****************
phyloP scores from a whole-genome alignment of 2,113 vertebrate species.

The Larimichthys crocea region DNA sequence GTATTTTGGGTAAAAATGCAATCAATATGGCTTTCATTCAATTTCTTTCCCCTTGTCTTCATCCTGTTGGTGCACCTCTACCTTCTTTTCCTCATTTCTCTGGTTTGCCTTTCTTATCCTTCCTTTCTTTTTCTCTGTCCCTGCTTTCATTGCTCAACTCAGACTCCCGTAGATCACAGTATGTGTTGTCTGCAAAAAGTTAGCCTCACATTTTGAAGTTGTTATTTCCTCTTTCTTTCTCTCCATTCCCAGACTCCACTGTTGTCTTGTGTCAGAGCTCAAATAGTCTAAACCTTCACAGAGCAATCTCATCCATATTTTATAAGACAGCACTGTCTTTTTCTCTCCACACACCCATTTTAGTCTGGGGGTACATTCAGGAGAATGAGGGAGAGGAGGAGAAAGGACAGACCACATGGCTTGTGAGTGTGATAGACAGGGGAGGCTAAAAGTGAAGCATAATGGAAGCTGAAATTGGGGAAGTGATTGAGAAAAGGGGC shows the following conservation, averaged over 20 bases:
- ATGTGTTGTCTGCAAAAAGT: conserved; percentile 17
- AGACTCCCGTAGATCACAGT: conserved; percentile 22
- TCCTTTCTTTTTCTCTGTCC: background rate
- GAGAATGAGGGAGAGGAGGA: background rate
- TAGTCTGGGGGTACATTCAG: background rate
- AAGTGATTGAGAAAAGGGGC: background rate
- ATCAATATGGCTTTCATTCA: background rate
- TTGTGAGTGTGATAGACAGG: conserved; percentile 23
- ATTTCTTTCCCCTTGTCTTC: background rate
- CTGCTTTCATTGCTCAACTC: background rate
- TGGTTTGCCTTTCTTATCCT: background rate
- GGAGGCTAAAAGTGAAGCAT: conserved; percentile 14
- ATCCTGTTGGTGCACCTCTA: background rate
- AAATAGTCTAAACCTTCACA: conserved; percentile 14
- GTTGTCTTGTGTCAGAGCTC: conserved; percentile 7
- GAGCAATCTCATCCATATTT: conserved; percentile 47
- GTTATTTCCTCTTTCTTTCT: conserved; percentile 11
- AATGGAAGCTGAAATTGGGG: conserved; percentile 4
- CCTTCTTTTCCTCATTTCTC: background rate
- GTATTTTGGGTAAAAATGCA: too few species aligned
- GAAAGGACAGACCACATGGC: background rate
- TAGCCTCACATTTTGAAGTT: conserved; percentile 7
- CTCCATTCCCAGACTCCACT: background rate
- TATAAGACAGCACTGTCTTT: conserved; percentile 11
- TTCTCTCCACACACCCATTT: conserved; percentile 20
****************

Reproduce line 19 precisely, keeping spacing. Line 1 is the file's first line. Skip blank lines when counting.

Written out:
- GTTATTTCCTCTTTCTTTCT: conserved; percentile 11